lots of transplants in the greenhouse

bean blossoms

The upcoming week promises more of the same, although we are hoping for at least a little rain, as there is a chance every single day.  That fact means that our hay guy won’t be making hay this week! He won’t take a chance with the hay getting wet. His delay is a good thing, we need to clean up/re-organize the barn before stacking any hay.

So…there you have it.  Just another week on the hill.

my favorite view of Mbrook

Thanks for stoppin' by!  Sure hope you enjoyed your visit...and...

  have a Happy Sunday!

Come back and visit again real soon!


  1. Barbara, I ALWAYS enjoy visiting here! Read that beautiful poem. It put me in mind of my mother's favorite poem, The Daffodils, by William Wordsworth. "And then my heart forever thrills, And dances with the daffodils." She was also fond of The Song of Hiawatha.
    This may be a foolish question, but do you, um, take Sundays off? My maternal grandmother got her family through the depression and the war by means of a farm in South Jersey. I don't think she worked Sundays -right down to not knitting.
    One day she was away on a Sunday and my mother knit away furiously and quite productively, only to find she had made a mistake in the very first row. She had to uh, un-knit? deknitify? all those rows! And my grandmother said, "See?"
    Today is so beautiful out I can hardly stand it. A foretaste of Heaven? Yeah, baby!

    1. I'll have to look up "the Daffodils". I really admire people who can quote from memory. My grandmother could recite all sorts of poetry, Scripture, literary passages and told great stories. Me, I'm doing good to remember my name some days. lol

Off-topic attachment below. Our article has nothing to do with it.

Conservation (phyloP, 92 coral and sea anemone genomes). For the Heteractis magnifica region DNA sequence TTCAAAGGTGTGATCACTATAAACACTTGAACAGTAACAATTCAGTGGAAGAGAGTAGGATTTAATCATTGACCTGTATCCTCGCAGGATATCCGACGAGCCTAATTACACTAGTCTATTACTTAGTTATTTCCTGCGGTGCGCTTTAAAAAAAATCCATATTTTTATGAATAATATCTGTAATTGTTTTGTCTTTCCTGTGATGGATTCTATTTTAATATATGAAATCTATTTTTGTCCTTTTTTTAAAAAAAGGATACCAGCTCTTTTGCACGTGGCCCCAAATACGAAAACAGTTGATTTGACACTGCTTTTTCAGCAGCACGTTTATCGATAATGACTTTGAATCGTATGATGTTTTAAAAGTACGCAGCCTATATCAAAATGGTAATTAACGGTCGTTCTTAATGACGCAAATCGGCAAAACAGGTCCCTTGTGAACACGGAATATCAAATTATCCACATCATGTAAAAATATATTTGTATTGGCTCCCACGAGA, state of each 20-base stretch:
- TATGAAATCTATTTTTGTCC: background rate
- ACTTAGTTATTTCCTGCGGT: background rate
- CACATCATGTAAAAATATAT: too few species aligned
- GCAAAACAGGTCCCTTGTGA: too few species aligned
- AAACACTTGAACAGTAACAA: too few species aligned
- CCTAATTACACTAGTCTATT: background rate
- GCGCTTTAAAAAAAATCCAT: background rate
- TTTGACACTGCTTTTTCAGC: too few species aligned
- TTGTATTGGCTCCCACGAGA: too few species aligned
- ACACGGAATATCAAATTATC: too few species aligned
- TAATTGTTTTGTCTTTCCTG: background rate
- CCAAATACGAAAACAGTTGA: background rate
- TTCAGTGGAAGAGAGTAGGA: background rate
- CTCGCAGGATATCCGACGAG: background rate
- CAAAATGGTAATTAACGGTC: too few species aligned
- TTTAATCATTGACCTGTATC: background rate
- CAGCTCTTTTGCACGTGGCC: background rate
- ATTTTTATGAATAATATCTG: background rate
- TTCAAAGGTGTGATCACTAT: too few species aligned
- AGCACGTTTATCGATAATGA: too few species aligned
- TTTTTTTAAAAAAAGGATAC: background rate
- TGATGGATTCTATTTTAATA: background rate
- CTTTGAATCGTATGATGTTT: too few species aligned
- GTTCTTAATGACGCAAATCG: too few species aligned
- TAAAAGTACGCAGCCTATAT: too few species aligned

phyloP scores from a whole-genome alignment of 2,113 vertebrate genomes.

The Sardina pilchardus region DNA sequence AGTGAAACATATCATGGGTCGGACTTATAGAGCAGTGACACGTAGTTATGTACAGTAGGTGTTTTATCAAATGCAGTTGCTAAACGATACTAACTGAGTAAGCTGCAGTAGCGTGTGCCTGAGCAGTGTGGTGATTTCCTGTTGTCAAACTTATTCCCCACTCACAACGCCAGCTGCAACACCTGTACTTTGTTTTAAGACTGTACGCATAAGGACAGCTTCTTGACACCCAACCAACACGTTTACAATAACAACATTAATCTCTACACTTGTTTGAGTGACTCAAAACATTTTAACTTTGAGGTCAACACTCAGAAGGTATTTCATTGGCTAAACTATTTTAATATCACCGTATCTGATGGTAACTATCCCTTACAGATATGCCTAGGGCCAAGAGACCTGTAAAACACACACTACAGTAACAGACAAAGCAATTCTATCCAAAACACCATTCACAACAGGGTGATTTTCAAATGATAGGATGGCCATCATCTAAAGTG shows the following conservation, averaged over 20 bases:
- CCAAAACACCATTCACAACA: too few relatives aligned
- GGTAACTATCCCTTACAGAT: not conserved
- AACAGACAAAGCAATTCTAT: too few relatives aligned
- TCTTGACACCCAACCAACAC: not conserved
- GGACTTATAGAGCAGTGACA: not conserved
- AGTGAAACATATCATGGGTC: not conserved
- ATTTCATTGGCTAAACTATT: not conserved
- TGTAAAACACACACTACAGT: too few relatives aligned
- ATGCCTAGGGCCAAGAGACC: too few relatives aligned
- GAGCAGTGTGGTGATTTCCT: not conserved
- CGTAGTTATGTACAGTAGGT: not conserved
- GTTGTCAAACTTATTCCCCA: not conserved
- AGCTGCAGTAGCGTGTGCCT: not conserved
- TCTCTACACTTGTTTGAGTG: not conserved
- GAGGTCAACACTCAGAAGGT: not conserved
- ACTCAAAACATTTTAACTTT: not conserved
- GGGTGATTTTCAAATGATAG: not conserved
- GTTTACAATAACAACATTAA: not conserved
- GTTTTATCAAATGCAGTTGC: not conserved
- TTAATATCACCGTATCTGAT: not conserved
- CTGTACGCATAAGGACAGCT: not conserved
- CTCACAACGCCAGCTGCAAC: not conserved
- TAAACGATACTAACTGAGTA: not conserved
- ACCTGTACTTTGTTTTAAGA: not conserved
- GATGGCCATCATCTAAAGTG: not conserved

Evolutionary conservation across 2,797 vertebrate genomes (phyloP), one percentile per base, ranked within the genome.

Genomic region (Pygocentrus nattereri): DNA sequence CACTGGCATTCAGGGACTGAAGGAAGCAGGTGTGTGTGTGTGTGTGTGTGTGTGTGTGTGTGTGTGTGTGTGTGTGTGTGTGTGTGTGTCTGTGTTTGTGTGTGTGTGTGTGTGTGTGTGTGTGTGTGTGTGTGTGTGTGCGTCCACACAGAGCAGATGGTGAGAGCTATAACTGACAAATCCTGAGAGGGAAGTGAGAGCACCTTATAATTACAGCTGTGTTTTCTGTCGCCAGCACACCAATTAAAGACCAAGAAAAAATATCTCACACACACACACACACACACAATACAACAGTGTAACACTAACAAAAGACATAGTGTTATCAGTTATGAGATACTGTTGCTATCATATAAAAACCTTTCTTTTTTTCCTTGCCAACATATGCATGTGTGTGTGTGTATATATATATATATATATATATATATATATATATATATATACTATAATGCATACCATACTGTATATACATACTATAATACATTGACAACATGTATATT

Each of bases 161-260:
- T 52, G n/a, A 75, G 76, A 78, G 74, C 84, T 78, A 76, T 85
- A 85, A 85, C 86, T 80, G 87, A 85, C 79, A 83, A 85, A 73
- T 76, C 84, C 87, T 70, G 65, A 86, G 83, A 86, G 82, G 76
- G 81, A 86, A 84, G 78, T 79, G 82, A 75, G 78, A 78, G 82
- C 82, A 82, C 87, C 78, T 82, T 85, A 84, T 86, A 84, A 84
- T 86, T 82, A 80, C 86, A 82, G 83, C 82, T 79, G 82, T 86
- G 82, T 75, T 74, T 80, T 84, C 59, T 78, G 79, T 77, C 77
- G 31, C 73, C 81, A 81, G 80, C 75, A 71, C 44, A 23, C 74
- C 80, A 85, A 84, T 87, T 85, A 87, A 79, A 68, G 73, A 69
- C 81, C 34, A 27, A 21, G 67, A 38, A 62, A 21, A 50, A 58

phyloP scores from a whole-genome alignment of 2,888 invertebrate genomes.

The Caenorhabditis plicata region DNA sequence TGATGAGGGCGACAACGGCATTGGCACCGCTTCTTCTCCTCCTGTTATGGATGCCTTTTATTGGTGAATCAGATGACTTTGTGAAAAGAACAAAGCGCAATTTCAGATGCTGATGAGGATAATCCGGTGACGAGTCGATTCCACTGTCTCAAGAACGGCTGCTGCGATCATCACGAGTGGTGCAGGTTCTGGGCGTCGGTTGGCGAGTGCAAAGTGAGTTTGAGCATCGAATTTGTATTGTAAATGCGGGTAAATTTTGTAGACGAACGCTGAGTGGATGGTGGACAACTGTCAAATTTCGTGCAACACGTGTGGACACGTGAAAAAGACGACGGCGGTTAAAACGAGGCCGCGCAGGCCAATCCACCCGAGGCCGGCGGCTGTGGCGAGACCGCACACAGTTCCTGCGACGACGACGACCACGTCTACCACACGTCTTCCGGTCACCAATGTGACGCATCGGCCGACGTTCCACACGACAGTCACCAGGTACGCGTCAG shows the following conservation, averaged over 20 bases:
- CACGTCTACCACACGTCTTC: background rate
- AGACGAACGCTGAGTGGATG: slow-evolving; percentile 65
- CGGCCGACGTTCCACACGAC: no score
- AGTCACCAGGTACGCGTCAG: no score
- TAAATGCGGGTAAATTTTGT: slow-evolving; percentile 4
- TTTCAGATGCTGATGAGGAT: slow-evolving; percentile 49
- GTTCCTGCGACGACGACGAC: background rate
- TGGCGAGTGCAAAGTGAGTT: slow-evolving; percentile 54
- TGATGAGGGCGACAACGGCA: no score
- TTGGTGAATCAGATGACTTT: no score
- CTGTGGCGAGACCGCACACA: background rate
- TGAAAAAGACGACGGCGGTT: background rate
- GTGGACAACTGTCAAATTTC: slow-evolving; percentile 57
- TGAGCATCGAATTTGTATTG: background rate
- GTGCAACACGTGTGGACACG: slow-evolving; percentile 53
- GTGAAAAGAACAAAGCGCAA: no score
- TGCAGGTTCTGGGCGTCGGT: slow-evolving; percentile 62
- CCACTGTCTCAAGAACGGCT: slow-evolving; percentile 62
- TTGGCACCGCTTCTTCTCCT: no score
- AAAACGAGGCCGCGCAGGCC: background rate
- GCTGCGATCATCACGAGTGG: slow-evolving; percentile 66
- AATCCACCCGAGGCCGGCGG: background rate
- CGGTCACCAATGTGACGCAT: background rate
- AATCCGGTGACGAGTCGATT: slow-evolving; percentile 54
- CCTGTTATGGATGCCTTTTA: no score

As for your question about Sundays (not foolish at all!) We take it "easy" on Sundays, but don't observe the Sabbath, if that is what you wondered. Living in the Bible belt, many of our friends and neighbors refuse to do anything but the absolute essentials on Sundays. So, it seems rather disrespectful for us to be out there tilling and mowing or moving sheep and chickens and generally making a racket. Plus, it's a good excuse to do "whatever we want" and get a little rest. We still do all the farm chores and I take the opportunity to get caught up on some of the inside stuff…you know, the real fun like laundry and cleaning. Hope that answers your question.
      Love your grandmother story! But, I feel your mother’s pain…having to “un-knit” is a terrible disaster.
      Enjoy your beautiful day!

    2. The Daffodils by William Wordsworth

      I wandered lonely as a cloud
      That floats on high o'er vales and hills,
      When all at once I saw a crowd,
      A host, of golden daffodils;
      Beside the lake, beneath the trees,
      Fluttering and dancing in the breeze.

      Continuous as the stars that shine
      And twinkle on the milky way,
      They stretched in never-ending line
      Along the margin of a bay:
      Ten thousand saw I at a glance,
      Tossing their heads in sprightly dance.

      The waves beside them danced; but they
      Out-did the sparkling waves in glee:
      A poet could not but be gay,
      In such a jocund company:
      I gazed--and gazed--but little thought
      What wealth the show to me had brought:

      For oft, when on my couch I lie
      In vacant or in pensive mood,
      They flash upon that inward eye
      Which is the bliss of solitude;
      And then my heart with pleasure fills,
      And dances with the daffodils.

  2. Isn't it heartening that your stand on the Farmers' Market sells out so quickly.
    I am afraid lambs and maggots often go together!

    1. Yes, Pat, it is greatly encouraging when the Market goes well!
      I wish lambs and maggots didn't go together. This was the first time in our 14 or so years of shepherding that I had to experience that. UGH I could have really done without the experience.
      Hope you're having a wonderful day!